A moral challenge for society

A moral challenge for society

Peter Westmore

The decision of the Prime Minister and State Premiers to permit human embryo experimentation, while banning human cloning, takes Australia a further step down the slippery slope, by permitting destructive experimentation on the most defenceless of human beings.

Their decision was made under very strong pressure from some of the medical scientists involved, who threatened to move overseas where such experimentation is permitted. The principal justification for the decision was that the embryos which are to be experimented upon are described as surplus to the IVF program, and would die anyway.

However, these human embryos were created for the purpose of helping childless couples have children. It was never envisaged that they would be the subject of destructive experiments, which breaches the first principle of medical practice: "Do no harm".

If it is wrong to create human embryos for experimentation, it is surely unethical to use any embryos - even those who would otherwise die naturally - for destructive experimentation, or as a source of embryonic stem cells.

The principle involved is exactly the same as in euthanasia, which involves deliberate killing, as opposed to letting a person die naturally.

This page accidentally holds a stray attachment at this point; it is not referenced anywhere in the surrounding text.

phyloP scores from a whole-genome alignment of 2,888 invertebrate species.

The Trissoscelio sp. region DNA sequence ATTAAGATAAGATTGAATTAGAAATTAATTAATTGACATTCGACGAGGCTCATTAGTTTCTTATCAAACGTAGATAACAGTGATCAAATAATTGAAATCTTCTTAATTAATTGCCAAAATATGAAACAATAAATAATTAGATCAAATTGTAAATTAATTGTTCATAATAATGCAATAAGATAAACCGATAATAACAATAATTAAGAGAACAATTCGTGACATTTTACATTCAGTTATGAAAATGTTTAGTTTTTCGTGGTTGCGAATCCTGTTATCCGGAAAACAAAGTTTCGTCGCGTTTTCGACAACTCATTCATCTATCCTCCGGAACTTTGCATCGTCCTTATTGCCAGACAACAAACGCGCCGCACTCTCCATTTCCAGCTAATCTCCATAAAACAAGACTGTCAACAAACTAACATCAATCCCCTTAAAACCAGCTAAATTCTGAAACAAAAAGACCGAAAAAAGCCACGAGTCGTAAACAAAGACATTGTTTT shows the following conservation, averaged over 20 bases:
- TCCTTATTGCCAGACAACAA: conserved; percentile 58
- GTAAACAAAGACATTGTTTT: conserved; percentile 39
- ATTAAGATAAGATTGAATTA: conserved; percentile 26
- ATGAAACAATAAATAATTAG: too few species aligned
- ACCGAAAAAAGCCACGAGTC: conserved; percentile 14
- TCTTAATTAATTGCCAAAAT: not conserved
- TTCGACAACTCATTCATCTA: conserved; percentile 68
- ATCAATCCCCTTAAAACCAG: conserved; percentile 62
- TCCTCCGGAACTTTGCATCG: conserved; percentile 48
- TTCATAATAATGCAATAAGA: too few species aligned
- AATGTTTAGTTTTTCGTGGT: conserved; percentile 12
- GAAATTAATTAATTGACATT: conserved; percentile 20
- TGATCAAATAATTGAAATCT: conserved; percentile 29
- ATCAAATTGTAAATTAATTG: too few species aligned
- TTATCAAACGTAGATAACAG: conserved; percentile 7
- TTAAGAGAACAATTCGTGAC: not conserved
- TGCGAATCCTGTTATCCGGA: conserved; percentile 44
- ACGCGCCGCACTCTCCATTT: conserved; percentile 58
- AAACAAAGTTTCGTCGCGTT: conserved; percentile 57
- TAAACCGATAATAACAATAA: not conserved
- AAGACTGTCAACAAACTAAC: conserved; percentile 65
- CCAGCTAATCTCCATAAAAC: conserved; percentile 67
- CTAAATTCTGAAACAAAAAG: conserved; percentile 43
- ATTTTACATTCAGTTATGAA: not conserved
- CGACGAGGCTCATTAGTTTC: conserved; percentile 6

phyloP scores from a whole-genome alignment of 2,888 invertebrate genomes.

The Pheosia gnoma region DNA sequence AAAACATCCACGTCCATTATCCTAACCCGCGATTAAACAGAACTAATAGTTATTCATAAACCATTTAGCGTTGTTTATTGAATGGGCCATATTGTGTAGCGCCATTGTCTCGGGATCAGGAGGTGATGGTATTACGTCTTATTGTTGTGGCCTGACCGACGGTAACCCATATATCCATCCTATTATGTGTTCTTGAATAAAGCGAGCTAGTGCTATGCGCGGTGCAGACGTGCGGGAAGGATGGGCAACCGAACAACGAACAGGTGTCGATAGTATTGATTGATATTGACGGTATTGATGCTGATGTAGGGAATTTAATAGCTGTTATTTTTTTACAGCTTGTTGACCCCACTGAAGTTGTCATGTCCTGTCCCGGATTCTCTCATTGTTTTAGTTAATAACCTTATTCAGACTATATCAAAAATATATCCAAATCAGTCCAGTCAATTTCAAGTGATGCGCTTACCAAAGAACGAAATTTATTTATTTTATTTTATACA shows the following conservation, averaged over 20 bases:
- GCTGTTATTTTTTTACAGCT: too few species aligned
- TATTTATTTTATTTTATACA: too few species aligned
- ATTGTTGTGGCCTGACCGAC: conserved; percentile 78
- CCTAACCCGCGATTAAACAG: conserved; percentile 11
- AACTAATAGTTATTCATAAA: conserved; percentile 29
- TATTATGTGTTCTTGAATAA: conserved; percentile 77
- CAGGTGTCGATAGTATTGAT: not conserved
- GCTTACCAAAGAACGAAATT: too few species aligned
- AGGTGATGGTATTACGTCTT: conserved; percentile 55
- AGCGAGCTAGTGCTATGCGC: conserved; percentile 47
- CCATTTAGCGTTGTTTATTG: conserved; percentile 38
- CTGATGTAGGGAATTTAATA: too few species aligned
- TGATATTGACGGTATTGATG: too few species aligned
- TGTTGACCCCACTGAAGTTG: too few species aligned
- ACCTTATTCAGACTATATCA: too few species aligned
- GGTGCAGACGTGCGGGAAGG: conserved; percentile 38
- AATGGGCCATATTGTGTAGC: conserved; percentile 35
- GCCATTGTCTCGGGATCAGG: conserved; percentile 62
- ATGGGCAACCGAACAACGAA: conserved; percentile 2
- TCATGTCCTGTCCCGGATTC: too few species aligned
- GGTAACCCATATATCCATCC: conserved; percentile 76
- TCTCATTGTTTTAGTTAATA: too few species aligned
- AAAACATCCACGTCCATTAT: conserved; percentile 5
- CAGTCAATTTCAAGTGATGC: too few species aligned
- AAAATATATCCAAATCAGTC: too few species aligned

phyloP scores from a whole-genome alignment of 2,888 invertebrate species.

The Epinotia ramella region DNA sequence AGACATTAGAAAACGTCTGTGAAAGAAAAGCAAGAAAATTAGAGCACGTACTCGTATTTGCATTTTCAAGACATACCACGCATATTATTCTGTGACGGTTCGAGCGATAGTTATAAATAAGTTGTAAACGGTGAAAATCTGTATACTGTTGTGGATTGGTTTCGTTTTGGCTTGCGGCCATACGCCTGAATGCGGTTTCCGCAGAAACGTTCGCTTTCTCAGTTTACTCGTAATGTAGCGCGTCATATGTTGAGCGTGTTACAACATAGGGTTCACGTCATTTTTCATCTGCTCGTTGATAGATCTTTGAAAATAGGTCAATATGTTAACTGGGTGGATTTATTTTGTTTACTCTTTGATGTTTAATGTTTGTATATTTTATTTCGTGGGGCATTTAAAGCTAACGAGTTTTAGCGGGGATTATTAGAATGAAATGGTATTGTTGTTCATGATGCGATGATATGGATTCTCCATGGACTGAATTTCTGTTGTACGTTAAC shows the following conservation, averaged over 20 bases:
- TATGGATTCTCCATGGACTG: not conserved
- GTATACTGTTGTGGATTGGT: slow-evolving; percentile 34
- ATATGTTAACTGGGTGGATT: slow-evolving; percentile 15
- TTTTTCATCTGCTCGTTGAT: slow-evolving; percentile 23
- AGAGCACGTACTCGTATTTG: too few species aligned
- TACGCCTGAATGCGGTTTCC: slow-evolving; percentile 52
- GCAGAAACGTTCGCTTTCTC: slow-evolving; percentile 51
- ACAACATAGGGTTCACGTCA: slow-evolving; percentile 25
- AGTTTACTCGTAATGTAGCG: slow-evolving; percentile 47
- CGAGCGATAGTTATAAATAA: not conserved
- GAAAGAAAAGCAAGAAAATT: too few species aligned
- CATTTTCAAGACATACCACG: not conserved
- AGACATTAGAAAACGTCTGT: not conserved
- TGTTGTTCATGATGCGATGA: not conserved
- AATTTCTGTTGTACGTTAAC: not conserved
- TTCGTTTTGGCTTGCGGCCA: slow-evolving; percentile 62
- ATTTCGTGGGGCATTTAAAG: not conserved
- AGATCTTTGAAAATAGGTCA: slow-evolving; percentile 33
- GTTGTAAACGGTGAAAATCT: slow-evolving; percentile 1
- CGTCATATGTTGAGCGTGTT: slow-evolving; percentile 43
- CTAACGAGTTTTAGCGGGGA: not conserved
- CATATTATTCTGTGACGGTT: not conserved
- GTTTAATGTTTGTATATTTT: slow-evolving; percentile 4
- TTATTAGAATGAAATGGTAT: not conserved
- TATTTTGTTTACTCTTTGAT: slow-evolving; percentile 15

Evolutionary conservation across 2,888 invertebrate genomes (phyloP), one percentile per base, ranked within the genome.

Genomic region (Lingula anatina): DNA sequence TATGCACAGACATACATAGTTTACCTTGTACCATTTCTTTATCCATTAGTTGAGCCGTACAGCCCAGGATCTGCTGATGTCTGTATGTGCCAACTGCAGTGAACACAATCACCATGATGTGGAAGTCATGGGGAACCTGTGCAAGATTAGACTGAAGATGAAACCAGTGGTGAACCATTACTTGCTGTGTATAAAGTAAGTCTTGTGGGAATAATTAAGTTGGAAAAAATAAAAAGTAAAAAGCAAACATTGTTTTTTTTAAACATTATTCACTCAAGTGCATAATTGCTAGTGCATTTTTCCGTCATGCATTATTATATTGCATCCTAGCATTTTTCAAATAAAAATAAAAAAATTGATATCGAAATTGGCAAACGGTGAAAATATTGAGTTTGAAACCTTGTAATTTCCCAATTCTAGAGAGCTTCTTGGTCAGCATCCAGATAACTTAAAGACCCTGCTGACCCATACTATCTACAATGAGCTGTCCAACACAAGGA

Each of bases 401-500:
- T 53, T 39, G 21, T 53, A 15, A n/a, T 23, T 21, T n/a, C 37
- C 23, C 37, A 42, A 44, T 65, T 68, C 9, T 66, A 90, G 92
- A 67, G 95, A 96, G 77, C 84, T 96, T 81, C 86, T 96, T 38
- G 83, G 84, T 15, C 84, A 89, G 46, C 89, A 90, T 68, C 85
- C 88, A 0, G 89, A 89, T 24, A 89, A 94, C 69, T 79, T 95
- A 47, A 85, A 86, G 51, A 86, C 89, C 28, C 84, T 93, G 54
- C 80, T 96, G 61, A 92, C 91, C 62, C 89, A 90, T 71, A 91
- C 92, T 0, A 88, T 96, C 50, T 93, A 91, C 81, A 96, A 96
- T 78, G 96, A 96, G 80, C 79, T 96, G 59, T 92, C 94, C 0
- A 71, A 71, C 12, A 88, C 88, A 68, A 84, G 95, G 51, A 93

Already, the medical scientists who support embryo experimentation want to go further, to permit human cloning. An Australian company, Stem Cell Sciences, recently announced that it intended to produce cloned human embryos specifically for experimental purposes. The company's Executive Director, Peter Mountford, was reported as saying, "Our objective is to therapeutically clone human embryos" (Associated Press report, 7 March 2002).

The planned research would use cells donated by people suffering genetic diseases to create cloned embryos with diseased cell lines. "It would allow us to screen millions of drugs against these diseased cells," he said.

There is no limit to what some scientists will do, if the law does not stop them. The government decision will inevitably open the door to such repugnant practices.

The issue will now be the subject of legislation at both State and Federal levels. It is extremely important that Australians follow the lead of the churches, and call on politicians to "do no harm", by protecting all human beings from destructive experimentation, while encouraging ethical alternatives, particularly adult stem cell research.

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